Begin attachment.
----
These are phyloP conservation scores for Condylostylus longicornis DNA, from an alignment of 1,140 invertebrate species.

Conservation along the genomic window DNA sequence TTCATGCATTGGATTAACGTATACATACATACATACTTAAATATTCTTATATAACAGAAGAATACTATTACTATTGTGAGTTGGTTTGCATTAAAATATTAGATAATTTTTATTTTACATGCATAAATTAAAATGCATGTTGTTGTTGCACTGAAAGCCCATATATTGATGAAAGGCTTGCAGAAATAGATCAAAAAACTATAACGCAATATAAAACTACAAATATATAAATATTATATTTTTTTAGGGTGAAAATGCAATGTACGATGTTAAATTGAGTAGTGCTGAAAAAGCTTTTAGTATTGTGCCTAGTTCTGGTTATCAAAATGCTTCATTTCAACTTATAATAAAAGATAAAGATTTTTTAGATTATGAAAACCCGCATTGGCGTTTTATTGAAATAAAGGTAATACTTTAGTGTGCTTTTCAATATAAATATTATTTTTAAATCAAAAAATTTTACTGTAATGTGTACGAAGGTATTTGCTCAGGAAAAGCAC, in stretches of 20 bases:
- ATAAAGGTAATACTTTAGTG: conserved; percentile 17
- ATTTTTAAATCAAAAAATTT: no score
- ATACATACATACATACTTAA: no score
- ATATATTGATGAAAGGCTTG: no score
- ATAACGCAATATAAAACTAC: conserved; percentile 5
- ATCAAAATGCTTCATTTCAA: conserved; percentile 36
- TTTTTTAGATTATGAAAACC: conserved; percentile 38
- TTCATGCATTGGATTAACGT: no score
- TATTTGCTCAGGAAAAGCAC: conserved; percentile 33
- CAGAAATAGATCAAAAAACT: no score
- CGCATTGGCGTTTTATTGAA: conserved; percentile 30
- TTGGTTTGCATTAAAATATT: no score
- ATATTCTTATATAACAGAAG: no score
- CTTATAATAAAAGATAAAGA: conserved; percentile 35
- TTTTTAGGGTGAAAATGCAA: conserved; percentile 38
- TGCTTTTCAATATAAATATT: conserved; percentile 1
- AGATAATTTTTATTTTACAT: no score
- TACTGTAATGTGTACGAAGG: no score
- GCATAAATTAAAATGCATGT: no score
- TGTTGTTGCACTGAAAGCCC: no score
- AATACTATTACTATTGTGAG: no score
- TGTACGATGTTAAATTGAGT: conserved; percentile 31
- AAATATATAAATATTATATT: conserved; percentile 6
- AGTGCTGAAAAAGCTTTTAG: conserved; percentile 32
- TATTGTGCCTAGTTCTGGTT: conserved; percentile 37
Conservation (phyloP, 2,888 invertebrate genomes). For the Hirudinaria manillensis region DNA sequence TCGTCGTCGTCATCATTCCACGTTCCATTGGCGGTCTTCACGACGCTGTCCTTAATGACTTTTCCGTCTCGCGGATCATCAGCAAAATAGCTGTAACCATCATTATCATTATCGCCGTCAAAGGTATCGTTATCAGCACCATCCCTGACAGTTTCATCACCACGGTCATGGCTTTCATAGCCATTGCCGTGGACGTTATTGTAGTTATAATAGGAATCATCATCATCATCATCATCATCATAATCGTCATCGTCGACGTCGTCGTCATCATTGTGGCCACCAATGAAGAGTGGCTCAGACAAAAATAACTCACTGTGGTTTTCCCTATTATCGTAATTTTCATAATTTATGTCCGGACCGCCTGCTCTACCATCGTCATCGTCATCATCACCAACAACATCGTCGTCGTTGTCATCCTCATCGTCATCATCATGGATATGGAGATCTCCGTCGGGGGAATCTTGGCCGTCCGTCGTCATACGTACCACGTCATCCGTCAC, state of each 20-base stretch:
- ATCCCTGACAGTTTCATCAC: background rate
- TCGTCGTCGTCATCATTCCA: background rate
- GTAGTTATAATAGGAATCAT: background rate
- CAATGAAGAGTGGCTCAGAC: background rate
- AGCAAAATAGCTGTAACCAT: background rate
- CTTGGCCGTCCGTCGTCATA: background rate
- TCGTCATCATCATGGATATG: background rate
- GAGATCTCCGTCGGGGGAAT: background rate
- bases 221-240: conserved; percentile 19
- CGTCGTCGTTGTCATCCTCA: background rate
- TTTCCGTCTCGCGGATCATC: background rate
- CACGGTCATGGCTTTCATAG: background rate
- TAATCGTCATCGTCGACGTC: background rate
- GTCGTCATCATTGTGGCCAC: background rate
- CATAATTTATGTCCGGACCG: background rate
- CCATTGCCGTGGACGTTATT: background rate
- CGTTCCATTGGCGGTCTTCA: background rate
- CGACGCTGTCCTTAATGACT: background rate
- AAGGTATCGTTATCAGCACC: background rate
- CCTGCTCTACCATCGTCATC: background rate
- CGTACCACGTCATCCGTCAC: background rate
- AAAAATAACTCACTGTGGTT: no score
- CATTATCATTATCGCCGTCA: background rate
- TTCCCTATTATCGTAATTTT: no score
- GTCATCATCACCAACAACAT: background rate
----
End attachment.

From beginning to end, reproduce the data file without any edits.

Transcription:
These are phyloP conservation scores for Condylostylus longicornis DNA, from an alignment of 1,140 invertebrate species.

Conservation along the genomic window DNA sequence TTCATGCATTGGATTAACGTATACATACATACATACTTAAATATTCTTATATAACAGAAGAATACTATTACTATTGTGAGTTGGTTTGCATTAAAATATTAGATAATTTTTATTTTACATGCATAAATTAAAATGCATGTTGTTGTTGCACTGAAAGCCCATATATTGATGAAAGGCTTGCAGAAATAGATCAAAAAACTATAACGCAATATAAAACTACAAATATATAAATATTATATTTTTTTAGGGTGAAAATGCAATGTACGATGTTAAATTGAGTAGTGCTGAAAAAGCTTTTAGTATTGTGCCTAGTTCTGGTTATCAAAATGCTTCATTTCAACTTATAATAAAAGATAAAGATTTTTTAGATTATGAAAACCCGCATTGGCGTTTTATTGAAATAAAGGTAATACTTTAGTGTGCTTTTCAATATAAATATTATTTTTAAATCAAAAAATTTTACTGTAATGTGTACGAAGGTATTTGCTCAGGAAAAGCAC, in stretches of 20 bases:
- ATAAAGGTAATACTTTAGTG: conserved; percentile 17
- ATTTTTAAATCAAAAAATTT: no score
- ATACATACATACATACTTAA: no score
- ATATATTGATGAAAGGCTTG: no score
- ATAACGCAATATAAAACTAC: conserved; percentile 5
- ATCAAAATGCTTCATTTCAA: conserved; percentile 36
- TTTTTTAGATTATGAAAACC: conserved; percentile 38
- TTCATGCATTGGATTAACGT: no score
- TATTTGCTCAGGAAAAGCAC: conserved; percentile 33
- CAGAAATAGATCAAAAAACT: no score
- CGCATTGGCGTTTTATTGAA: conserved; percentile 30
- TTGGTTTGCATTAAAATATT: no score
- ATATTCTTATATAACAGAAG: no score
- CTTATAATAAAAGATAAAGA: conserved; percentile 35
- TTTTTAGGGTGAAAATGCAA: conserved; percentile 38
- TGCTTTTCAATATAAATATT: conserved; percentile 1
- AGATAATTTTTATTTTACAT: no score
- TACTGTAATGTGTACGAAGG: no score
- GCATAAATTAAAATGCATGT: no score
- TGTTGTTGCACTGAAAGCCC: no score
- AATACTATTACTATTGTGAG: no score
- TGTACGATGTTAAATTGAGT: conserved; percentile 31
- AAATATATAAATATTATATT: conserved; percentile 6
- AGTGCTGAAAAAGCTTTTAG: conserved; percentile 32
- TATTGTGCCTAGTTCTGGTT: conserved; percentile 37
Conservation (phyloP, 2,888 invertebrate genomes). For the Hirudinaria manillensis region DNA sequence TCGTCGTCGTCATCATTCCACGTTCCATTGGCGGTCTTCACGACGCTGTCCTTAATGACTTTTCCGTCTCGCGGATCATCAGCAAAATAGCTGTAACCATCATTATCATTATCGCCGTCAAAGGTATCGTTATCAGCACCATCCCTGACAGTTTCATCACCACGGTCATGGCTTTCATAGCCATTGCCGTGGACGTTATTGTAGTTATAATAGGAATCATCATCATCATCATCATCATCATAATCGTCATCGTCGACGTCGTCGTCATCATTGTGGCCACCAATGAAGAGTGGCTCAGACAAAAATAACTCACTGTGGTTTTCCCTATTATCGTAATTTTCATAATTTATGTCCGGACCGCCTGCTCTACCATCGTCATCGTCATCATCACCAACAACATCGTCGTCGTTGTCATCCTCATCGTCATCATCATGGATATGGAGATCTCCGTCGGGGGAATCTTGGCCGTCCGTCGTCATACGTACCACGTCATCCGTCAC, state of each 20-base stretch:
- ATCCCTGACAGTTTCATCAC: background rate
- TCGTCGTCGTCATCATTCCA: background rate
- GTAGTTATAATAGGAATCAT: background rate
- CAATGAAGAGTGGCTCAGAC: background rate
- AGCAAAATAGCTGTAACCAT: background rate
- CTTGGCCGTCCGTCGTCATA: background rate
- TCGTCATCATCATGGATATG: background rate
- GAGATCTCCGTCGGGGGAAT: background rate
- bases 221-240: conserved; percentile 19
- CGTCGTCGTTGTCATCCTCA: background rate
- TTTCCGTCTCGCGGATCATC: background rate
- CACGGTCATGGCTTTCATAG: background rate
- TAATCGTCATCGTCGACGTC: background rate
- GTCGTCATCATTGTGGCCAC: background rate
- CATAATTTATGTCCGGACCG: background rate
- CCATTGCCGTGGACGTTATT: background rate
- CGTTCCATTGGCGGTCTTCA: background rate
- CGACGCTGTCCTTAATGACT: background rate
- AAGGTATCGTTATCAGCACC: background rate
- CCTGCTCTACCATCGTCATC: background rate
- CGTACCACGTCATCCGTCAC: background rate
- AAAAATAACTCACTGTGGTT: no score
- CATTATCATTATCGCCGTCA: background rate
- TTCCCTATTATCGTAATTTT: no score
- GTCATCATCACCAACAACAT: background rate